DH recently received a diagnosis that makes it more likely than not that I'll be facing most of what should be our golden years w/o him. 

 

I am so sorry, Pawz4me. If there is anything we can do for you, don't hesitate to let us know.  :grouphug:


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#38 diplomum

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Posted 12 September 2017 - 01:02 PM

We bought a three bedroom house, but it has a bonus bedroom (no closet) and we put extra beds in some of the guest rooms - a queen and a bunk for a bunch of teenagers or a family. There are also some built in sleeping lofts, and there's a sofa bed in the family room. We can sleep 17 in beds. We're thinking of making a little guest house and adding rv hook ups for big family gatherings (we have plenty of land). Also important to us was having areas to separate and hang out - porch, sun room, kitchen island, family room, living room. It sounds bigger than it is but it means people aren't on top of each other, but it's not overwhelming when it's just the two of us.

#39 Jaybee

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Posted 12 September 2017 - 01:03 PM

I know what you mean. Our parents both have houses that are large and could always squeeze us in, with occasional visits requiring kids on the floors. But we will not be able to do that. Our family is too large and our income not as large. I also don't want that large of a house; I don't want a tiny one, but I sure don't want a huge one. I love the way my in-laws' house is built--it is an old home with two bedrooms downstairs, and two large ones and one small one upstairs. The upstairs can be closed off most of the time. Another issue is that for my in-laws, most of their kids live nearby and only go visit for the day; the only overnighters were our family. Our kids are already beginning to be spread out, and if they are able to come at the same time, then there isn't room to stay. We are now about to move further from the central city. None of us can afford to go the hotel route for a full visit at this point. It makes me so sad to think they might not want to come because they will be too cramped or can't afford it. The house we are in the process of renting has great space for daytime entertaining. But there are three bedrooms, and that means when our two kids at home double up for guests, we will still only have one free bedroom. I can't figure out how to still have family times together that are affordable. :(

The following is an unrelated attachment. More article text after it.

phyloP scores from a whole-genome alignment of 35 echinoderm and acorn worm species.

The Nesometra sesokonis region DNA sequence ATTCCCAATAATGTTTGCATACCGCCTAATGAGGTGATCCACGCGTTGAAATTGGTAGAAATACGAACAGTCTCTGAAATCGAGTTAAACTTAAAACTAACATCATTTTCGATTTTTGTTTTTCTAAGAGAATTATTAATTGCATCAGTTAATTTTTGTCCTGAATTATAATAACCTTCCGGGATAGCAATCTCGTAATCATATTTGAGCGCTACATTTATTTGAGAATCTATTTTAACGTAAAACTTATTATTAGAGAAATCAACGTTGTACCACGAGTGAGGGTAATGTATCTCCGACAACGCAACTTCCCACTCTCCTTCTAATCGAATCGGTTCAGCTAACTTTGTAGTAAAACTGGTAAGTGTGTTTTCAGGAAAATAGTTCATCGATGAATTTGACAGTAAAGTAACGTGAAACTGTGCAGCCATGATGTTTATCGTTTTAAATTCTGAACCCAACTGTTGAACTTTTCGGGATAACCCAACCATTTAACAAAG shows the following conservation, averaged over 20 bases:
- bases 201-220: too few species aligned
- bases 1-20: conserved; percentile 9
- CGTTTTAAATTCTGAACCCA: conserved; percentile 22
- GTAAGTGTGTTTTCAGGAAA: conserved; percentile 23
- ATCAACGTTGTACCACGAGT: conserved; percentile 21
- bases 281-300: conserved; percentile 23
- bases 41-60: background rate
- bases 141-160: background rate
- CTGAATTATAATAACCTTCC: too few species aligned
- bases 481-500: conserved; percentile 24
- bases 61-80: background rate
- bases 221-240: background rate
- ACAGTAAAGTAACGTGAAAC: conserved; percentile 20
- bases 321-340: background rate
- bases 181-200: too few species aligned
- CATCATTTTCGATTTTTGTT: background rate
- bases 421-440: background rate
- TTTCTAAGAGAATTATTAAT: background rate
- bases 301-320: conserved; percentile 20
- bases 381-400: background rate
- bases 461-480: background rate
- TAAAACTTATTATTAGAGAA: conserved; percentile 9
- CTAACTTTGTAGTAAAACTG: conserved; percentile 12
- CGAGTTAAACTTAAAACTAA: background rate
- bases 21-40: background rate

#40 Julie Smith

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Posted 12 September 2017 - 01:42 PM

I do know of a condo that had this feature,.... they had a few just bedrooms set up that could only be rented by residences of the condo. That way if you had extra guests coming over you could rent the bedroom that was just down the hall. You had to provide the sheets and pillows. The room was basically a hotel style room.

#41 MistyMountain

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Posted 12 September 2017 - 01:51 PM

Neither set of grandparents have a big place with extra bedrooms but my kids have slept over when we were visiting. We just use air mattresses in other rooms. It has been fine. It is more space then tent camping. ;) For a sibling we stay with we use the basement with cots and air mattresses. I do not plan on living in a big place when my kids are grown. I do not want extra space I do not use on a day to day basis.